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Cancer Health Center

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Langerhans Cell Histiocytosis Treatment (PDQ®): Treatment - Health Professional Information [NCI] - Treatment of Childhood LCH

Depending on the site and extent of disease, treatment of Langerhans cell histiocytosis (LCH) may include surgery, radiation therapy, or oral, topical, and intravenous medication. The recommended duration of therapy is 12 months for patients who require chemotherapy for single-system bone, skin, or lymph node involvement. For patients with both high-risk and low-risk multisystem disease, the reactivation rate following 6 months of therapy was as high as 50% on the LCH-I and LCH-II trials.[1]. Based upon data from the German-Austrian-Dutch (Deutsche Arbeits-gemeinschaft für Leukaemieforschung und-therapie im Kindesalter [DAL]) Group trials, which treated patients for 1 year and had fewer relapses (29%),[1] the LCH-III trial was designed to give 12 months of chemotherapy for all high-risk multisystem patients and to randomly assign low-risk multisystem patients to either 6 months or 12 months of therapy. In patients with low-risk or high-risk disease who received 12 months of therapy, the reactivation rate was significantly reduced to approximately 30%.[2] The LCH-IV trial will assess whether extending the duration of therapy further will reduce the incidence of reactivations and late effects. Although the LCH-IV study is open in several European centers, it is not open in the United States.

It is preferable that patients with LCH be enrolled in a clinical trial whenever possible so that advances in therapy can be achieved more quickly, utilizing evidence-based recommendations and to ensure optimal care. Information about clinical trials for LCH in children is available from the Histiocyte Society Web site.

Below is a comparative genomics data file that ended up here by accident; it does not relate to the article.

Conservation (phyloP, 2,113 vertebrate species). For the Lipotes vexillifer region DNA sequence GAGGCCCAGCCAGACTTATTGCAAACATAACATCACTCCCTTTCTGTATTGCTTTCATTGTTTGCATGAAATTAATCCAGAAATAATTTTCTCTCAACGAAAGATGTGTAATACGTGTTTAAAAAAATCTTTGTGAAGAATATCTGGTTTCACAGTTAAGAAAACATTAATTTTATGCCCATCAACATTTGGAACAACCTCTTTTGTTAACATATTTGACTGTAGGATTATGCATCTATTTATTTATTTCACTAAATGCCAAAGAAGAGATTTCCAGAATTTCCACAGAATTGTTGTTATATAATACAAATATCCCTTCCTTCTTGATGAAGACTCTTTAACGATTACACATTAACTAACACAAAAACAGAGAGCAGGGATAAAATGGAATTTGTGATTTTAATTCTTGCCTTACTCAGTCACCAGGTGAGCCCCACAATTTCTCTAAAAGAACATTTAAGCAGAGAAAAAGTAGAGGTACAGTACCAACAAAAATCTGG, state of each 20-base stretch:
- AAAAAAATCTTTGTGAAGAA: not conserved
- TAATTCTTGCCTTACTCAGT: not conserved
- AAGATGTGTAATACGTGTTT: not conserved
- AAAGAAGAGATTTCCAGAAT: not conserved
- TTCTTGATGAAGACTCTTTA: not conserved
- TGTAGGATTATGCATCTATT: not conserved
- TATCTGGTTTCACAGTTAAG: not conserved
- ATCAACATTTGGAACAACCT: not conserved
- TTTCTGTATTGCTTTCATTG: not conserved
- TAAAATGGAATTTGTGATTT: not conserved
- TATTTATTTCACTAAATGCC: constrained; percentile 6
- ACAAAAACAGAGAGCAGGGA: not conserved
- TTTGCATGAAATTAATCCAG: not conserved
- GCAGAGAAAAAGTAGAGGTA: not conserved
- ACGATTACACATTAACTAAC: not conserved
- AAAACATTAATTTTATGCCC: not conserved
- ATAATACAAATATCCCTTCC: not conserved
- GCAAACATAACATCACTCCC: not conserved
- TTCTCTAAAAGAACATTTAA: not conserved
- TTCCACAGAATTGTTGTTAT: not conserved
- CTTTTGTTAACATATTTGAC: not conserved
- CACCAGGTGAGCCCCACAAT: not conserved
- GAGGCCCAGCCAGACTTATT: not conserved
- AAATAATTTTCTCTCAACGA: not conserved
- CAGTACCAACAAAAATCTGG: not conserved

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Standard Treatment Options by Organ, Site or System Involvement for Pediatric Patients

The standard treatment for LCH is best chosen based on data from international trials with large numbers of patients. However, some patients may have LCH involving only the skin, mouth, pituitary gland, or other sites not studied in these international trials. In such cases therapy recommendations are based upon case series that lack the evidence-based strength of the trials.

Treatment of low-risk disease (single-system or multisystem)

Isolated skin involvement

  • Observation. Observation is recommended for all pediatric patients with skin-only LCH. Therapy is suggested only for symptomatic disease such as extensive rashes, pain, ulceration, or bleeding.
  • Topical steroids. Medium to high potency steroids are effective but the effect is usually not long lasting.[3]
  • Oral methotrexate (20 mg/m2) weekly for 6 months.[4]
  • Oral thalidomide 50 mg to 200 mg nightly.[5] Oral thalidomide may be effective for both pediatric and adult patients.
  • Topical application of nitrogen mustard can be effective for cutaneous LCH that is resistant to oral therapies, but not for disease involving large areas of skin.[6,7]
  • Psoralen and long-wave ultraviolet A radiation (PUVA) and UVB can be effective in skin LCH but its use is limited by the potential for late skin cancers, especially in patients with light skin tones.[8,9]
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